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Upgrading to VMware Tools 5.1 causes log spew with the message: Error in the RPC receive loop: RpcIn: Unable to send (2036350)

Symptoms

After upgrading a Terminal Server or Terminal Server-based Citrix XenApp virtual machine to VMware Tools 5.1, you experience these symptoms:
  • In the Windows Application Event log, you see this error reported multiple times in quick succession (log spew):

    Error in the RPC receive loop: RpcIn: Unable to send.

  • On a Linux guest OS, you see log spew of:

    vmusr[2116]: [warning] [vmusr] Error in the RPC receive loop: RpcIn: Unable to send.

  • In the vmware.log file for the virtual machine, you see this log spew:

    GuestRpc: Channel X, conflict: guest application toolbox-dnd tried to register, but it is still registered on channel Y
    GuestRpc: Channel X reinitialized.


  • User instances of vmtoolsd crash with this error:

    Access violation (0xC0000005)

  • You cannot map network drives or
  • You are unable to experience disconnected terminal sessions
Note: This issue may also occur on non-Terminal Servers, such as Windows 2008 and 2003, and Linux distributions.

Cause

This issue occurs when the VMware Tools daemon (vmtoolsd) handles more than two Terminal Sessions. When a user connects to a Windows virtual machine, each terminal session should have one vmtoolsd running; however, vmtoolsd is limited to only two sessions running simultaneously. 

Thus the Windows Application Event log fills up with warning messages similar to this until the total connection count is >2  per session:

[vmusr:vmusr] Error in the RPC receive loop: RpcIn: Unable to send.


Resolution

This issue is resolved in ESXi 5.1 Patch ESXi51-0201212402-BG. To download this patch, see VMware ESXi 5.1., Patch ESXi510-201212402-BG: Updates tools-light (2035778). Alternately, this patch has been integrated into ESXi 5.1 Update 1. You can download the latest release from the vSphere Download Center.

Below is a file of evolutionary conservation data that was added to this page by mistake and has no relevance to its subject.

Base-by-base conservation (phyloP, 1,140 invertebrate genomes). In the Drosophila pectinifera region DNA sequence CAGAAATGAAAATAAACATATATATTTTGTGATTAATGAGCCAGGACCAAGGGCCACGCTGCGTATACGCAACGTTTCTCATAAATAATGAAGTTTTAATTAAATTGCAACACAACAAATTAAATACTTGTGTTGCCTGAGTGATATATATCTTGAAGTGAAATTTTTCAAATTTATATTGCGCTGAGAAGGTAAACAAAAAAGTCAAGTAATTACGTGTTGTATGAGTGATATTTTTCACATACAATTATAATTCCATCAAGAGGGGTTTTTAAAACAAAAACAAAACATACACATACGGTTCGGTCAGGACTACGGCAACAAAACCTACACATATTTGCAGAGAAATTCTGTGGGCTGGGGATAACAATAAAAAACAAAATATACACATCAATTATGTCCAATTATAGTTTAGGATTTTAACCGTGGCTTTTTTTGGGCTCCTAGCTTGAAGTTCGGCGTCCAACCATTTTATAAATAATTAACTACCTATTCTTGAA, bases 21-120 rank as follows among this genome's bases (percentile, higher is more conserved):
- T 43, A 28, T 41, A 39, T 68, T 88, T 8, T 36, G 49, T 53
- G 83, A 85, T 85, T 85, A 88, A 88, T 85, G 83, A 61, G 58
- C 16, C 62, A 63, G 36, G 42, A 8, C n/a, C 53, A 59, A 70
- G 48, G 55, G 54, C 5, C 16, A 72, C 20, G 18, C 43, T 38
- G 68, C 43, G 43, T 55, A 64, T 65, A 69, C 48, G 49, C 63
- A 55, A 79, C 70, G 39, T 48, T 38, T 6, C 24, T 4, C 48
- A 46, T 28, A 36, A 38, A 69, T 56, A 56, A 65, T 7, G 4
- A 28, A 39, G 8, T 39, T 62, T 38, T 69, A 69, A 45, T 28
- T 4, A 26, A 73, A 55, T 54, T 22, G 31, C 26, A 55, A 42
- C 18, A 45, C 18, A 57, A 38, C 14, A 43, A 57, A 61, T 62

If this issue persists, you can disable VMware Tools logging to the Event Log and general virtual machine logging to the vmware.log file for the virtual machine.

To disable VMware Tools application event logging:
  1. Open the tools.conf file using a text editor. The tools.conf file is located at:

    • Windows XP and Windows Server 2000/2003:

      C:\Documents and Settings\AllUsers\ApplicationData\VMware\VMware Tools\

    • Windows Vista, Windows 7, and Windows Server 2008:

      C:\ProgramData\VMware\VMware Tools\

    • Linux:

      /etc/vmware-tools/tools.conf

    For more information, see the Configuration File Location section in Enabling debug logging for VMware Tools within a guest operating system (1007873).

    Note: If the tools.conf file is not present, create the file manually using a plain text editor.

  2. Add this section to the tools.conf file:

    [logging]
    vmusr.level = error


  3. Save and close the file.
  4. Restart the VMTools service (Administrative Tools > Services).

    Note: If there are users logged in to more than one session, restarting the VMTools service may not be sufficient. You may have to kill the vmtoolsd.exe process for all instances.

To disable general virtual machine logging:
  1. Click the virtual machine in the Inventory.
  2. On the Summary tab for that virtual machine, click Edit Settings.
  3. In the virtual machine Properties dialog box, click the Options tab.
  4. Under Advanced, click General and deselect Enable logging.
  5. Click OK to save the change.
  6. To make the change take effect, power off the virtual machine and power it back on again.
  7. If the issue continues, try uninstalling and reinstalling VMware Tools.

    Note: If you do not want to power off your virtual machine to disable logging, you can also use vMotion to migrate the virtual machine after changing this setting.


Additional Information

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See Also

Update History

09/28/2012 - Added that this can also be seen on non Terminal Servers 01/29/2013 - Added additional error to Symptoms 01/29/2013 - Added note to regarding killing the vmtoolsd.exe process.

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